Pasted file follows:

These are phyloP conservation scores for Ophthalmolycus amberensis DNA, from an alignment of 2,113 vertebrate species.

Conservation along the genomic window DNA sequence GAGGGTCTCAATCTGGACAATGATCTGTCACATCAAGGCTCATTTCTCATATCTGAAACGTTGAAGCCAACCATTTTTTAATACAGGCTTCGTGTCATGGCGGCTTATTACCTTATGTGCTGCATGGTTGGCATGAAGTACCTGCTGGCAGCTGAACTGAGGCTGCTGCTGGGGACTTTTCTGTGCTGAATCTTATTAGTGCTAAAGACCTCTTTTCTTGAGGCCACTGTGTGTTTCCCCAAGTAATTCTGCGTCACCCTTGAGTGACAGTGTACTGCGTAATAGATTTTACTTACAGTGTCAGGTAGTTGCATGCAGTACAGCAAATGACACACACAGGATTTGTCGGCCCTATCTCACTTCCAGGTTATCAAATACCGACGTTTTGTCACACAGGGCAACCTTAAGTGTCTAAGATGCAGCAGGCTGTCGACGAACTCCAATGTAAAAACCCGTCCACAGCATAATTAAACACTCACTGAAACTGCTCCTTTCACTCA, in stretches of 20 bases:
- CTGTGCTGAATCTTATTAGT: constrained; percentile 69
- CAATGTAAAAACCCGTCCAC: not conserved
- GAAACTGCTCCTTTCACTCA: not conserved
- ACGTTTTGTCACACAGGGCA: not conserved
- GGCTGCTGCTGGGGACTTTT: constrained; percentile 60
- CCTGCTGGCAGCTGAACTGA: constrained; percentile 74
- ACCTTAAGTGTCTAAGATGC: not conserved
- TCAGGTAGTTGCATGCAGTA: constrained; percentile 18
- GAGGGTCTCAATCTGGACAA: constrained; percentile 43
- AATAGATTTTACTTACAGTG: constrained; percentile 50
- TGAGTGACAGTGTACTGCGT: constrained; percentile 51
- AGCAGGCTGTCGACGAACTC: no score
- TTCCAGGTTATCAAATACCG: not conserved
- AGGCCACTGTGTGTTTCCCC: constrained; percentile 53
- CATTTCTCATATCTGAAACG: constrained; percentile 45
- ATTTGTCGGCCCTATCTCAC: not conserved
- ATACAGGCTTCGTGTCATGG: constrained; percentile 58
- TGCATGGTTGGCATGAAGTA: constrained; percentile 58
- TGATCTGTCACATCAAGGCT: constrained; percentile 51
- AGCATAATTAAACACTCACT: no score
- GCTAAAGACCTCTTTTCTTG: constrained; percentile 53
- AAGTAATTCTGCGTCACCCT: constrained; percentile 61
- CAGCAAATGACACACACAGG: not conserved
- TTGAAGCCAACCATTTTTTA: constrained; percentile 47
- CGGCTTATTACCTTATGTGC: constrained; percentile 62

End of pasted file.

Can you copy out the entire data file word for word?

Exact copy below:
These are phyloP conservation scores for Ophthalmolycus amberensis DNA, from an alignment of 2,113 vertebrate species.

Conservation along the genomic window DNA sequence GAGGGTCTCAATCTGGACAATGATCTGTCACATCAAGGCTCATTTCTCATATCTGAAACGTTGAAGCCAACCATTTTTTAATACAGGCTTCGTGTCATGGCGGCTTATTACCTTATGTGCTGCATGGTTGGCATGAAGTACCTGCTGGCAGCTGAACTGAGGCTGCTGCTGGGGACTTTTCTGTGCTGAATCTTATTAGTGCTAAAGACCTCTTTTCTTGAGGCCACTGTGTGTTTCCCCAAGTAATTCTGCGTCACCCTTGAGTGACAGTGTACTGCGTAATAGATTTTACTTACAGTGTCAGGTAGTTGCATGCAGTACAGCAAATGACACACACAGGATTTGTCGGCCCTATCTCACTTCCAGGTTATCAAATACCGACGTTTTGTCACACAGGGCAACCTTAAGTGTCTAAGATGCAGCAGGCTGTCGACGAACTCCAATGTAAAAACCCGTCCACAGCATAATTAAACACTCACTGAAACTGCTCCTTTCACTCA, in stretches of 20 bases:
- CTGTGCTGAATCTTATTAGT: constrained; percentile 69
- CAATGTAAAAACCCGTCCAC: not conserved
- GAAACTGCTCCTTTCACTCA: not conserved
- ACGTTTTGTCACACAGGGCA: not conserved
- GGCTGCTGCTGGGGACTTTT: constrained; percentile 60
- CCTGCTGGCAGCTGAACTGA: constrained; percentile 74
- ACCTTAAGTGTCTAAGATGC: not conserved
- TCAGGTAGTTGCATGCAGTA: constrained; percentile 18
- GAGGGTCTCAATCTGGACAA: constrained; percentile 43
- AATAGATTTTACTTACAGTG: constrained; percentile 50
- TGAGTGACAGTGTACTGCGT: constrained; percentile 51
- AGCAGGCTGTCGACGAACTC: no score
- TTCCAGGTTATCAAATACCG: not conserved
- AGGCCACTGTGTGTTTCCCC: constrained; percentile 53
- CATTTCTCATATCTGAAACG: constrained; percentile 45
- ATTTGTCGGCCCTATCTCAC: not conserved
- ATACAGGCTTCGTGTCATGG: constrained; percentile 58
- TGCATGGTTGGCATGAAGTA: constrained; percentile 58
- TGATCTGTCACATCAAGGCT: constrained; percentile 51
- AGCATAATTAAACACTCACT: no score
- GCTAAAGACCTCTTTTCTTG: constrained; percentile 53
- AAGTAATTCTGCGTCACCCT: constrained; percentile 61
- CAGCAAATGACACACACAGG: not conserved
- TTGAAGCCAACCATTTTTTA: constrained; percentile 47
- CGGCTTATTACCTTATGTGC: constrained; percentile 62